The FCC has released some comments on the Order it will be presenting on net neutrality at its December 21st meeting (if it doesn’t postpone or change the agenda again!) and the position is disappointing.
At a high level, what the FCC proposes is to state again its original principles of neutrality and apply only transparency and openness as standards in the wireless space. That’s not necessarily a bad position, but it does beg the questions that the Cablevision/Fox and Comcast/Level 3 disputes have raised. The problem is that the FCC is not proposing to use Title II reclassification to establish jurisdiction here, but instead relying primarily on what’s called “Title I” but should more accurately be called “Section 706” jurisdiction. That, in my view, may well be insufficient.
Section 706 says:
The Commission and each State commission with regulatory jurisdiction over telecommunications services shall encourage the deployment on a reasonable and timely basis of advanced telecommunications capability to all Americans (including, in particular, elementary and secondary schools and classrooms) by utilizing, in a manner consistent with the public interest, convenience, and necessity, price cap regulation, regulatory forbearance, measures that promote competition in the local telecommunications market, or other regulating methods that remove barriers to infrastructure investment.
You can see that first-off, it talks about “advanced telecommunications capability” here, and we have not classified broadband as telecommunications. When this section was translated into amendments to the Communications Act of 1934, only the forbearance part was translated into Title I.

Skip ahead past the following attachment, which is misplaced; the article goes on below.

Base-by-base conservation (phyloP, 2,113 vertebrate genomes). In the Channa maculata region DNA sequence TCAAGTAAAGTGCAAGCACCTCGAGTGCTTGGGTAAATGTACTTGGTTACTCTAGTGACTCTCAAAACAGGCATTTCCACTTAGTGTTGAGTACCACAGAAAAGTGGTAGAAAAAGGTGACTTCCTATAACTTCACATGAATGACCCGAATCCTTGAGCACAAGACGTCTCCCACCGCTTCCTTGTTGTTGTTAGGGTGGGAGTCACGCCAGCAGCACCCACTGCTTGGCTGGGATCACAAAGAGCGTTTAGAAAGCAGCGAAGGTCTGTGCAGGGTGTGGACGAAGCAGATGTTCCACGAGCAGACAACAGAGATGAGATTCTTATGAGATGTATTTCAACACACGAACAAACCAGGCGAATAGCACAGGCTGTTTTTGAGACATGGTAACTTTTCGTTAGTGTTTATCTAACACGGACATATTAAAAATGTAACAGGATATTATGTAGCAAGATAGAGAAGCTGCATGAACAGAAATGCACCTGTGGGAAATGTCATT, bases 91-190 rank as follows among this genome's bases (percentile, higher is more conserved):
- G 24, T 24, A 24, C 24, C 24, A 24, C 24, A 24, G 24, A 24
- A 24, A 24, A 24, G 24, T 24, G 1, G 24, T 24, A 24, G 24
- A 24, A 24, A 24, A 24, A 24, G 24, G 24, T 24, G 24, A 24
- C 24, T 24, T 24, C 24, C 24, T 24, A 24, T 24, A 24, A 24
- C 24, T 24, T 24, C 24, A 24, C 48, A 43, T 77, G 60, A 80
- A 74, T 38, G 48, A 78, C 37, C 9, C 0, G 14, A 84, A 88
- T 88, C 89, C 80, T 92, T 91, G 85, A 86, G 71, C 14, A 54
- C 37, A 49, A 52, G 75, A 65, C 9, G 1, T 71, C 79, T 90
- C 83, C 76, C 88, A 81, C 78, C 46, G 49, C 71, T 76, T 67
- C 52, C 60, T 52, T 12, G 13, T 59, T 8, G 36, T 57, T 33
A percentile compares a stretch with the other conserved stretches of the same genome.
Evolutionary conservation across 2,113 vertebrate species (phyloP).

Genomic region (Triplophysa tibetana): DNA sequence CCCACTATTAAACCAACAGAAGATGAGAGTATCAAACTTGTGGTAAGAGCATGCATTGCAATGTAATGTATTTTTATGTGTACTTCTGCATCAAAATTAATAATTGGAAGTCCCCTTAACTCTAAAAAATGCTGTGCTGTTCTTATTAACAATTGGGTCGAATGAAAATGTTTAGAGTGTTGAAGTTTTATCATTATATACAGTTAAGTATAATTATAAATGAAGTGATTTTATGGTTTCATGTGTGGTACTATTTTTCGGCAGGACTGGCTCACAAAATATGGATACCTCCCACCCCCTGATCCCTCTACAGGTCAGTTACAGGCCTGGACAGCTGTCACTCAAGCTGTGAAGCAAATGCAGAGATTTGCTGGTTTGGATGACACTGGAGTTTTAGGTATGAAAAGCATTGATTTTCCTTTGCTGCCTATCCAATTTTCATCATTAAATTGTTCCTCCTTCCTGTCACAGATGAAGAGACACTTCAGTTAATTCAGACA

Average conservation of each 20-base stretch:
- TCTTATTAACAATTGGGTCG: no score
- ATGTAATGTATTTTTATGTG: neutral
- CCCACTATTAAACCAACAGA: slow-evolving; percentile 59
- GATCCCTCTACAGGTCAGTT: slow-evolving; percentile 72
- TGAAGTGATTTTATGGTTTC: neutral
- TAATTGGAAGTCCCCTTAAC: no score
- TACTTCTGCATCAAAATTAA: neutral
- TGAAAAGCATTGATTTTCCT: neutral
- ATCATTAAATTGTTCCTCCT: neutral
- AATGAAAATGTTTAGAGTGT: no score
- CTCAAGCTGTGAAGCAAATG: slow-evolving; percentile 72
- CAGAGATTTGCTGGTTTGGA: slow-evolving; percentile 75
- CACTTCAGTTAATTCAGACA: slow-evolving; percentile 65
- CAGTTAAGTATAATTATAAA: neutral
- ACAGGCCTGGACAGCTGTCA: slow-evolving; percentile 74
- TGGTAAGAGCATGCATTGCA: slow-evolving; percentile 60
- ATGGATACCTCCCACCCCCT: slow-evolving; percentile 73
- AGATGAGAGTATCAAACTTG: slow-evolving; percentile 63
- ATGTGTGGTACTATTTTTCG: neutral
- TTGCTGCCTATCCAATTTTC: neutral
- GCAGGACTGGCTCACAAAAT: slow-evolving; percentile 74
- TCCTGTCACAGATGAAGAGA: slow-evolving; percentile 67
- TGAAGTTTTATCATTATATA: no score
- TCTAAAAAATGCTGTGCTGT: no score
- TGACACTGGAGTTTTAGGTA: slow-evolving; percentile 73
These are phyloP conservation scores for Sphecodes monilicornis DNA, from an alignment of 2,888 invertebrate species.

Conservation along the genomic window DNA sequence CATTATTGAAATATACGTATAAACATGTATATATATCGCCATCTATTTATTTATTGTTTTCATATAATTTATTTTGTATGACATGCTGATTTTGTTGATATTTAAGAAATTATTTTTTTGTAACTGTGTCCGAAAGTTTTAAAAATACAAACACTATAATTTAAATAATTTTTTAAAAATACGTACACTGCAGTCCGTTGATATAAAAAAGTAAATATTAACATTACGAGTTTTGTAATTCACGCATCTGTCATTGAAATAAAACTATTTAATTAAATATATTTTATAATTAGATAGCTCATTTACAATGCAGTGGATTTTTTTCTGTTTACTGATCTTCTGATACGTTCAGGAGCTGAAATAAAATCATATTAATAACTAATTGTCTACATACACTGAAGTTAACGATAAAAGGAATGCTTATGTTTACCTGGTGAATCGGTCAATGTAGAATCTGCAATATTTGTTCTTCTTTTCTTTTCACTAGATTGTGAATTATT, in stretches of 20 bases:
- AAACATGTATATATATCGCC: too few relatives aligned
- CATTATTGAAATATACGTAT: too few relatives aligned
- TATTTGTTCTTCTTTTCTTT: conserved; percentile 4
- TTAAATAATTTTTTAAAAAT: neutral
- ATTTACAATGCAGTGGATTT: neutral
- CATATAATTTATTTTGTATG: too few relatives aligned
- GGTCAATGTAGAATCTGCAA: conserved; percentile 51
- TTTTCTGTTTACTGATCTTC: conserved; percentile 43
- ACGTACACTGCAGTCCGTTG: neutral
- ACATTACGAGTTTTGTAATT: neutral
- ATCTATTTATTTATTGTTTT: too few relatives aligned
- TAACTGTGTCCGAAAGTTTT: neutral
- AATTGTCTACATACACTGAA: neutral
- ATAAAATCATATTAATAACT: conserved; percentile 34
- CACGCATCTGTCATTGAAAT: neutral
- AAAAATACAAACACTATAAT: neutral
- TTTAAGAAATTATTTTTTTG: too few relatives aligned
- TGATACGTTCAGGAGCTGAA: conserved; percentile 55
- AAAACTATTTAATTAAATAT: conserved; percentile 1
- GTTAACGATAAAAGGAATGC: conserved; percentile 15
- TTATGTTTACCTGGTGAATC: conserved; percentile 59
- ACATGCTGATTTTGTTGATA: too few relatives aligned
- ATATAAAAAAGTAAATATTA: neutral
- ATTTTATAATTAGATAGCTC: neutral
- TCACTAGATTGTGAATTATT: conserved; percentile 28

The second problem is that the FCC presented Section 706 authority to the Court of Appeals in the Comcast case, and the court rejected it. While it’s possible that the court was saying that the FCC hadn’t laid the right foundation to use it (the court pointed out that the FCC has said consistently that Section 706 didn’t convey independent authority, only the obligation to use authority the FCC had explicitly from other sections), it’s also possible that the court would simply reject the order on the same basis.
The right way to go here is what the Republican minority wanted (probably more to be disagreeable than on principle, to be sure): Classify broadband (not the Internet) as a Telecommunications Service and then forbear from the wholesaling regulations and other sections as needed. The FCC clearly has the authority for this, but it seems unwilling to buck the flood of negative (and uninformed) PR on the topic. I still hope that this might change as the meeting approaches, because we need some clarity here, and this doesn’t seem likely to be the path to getting it.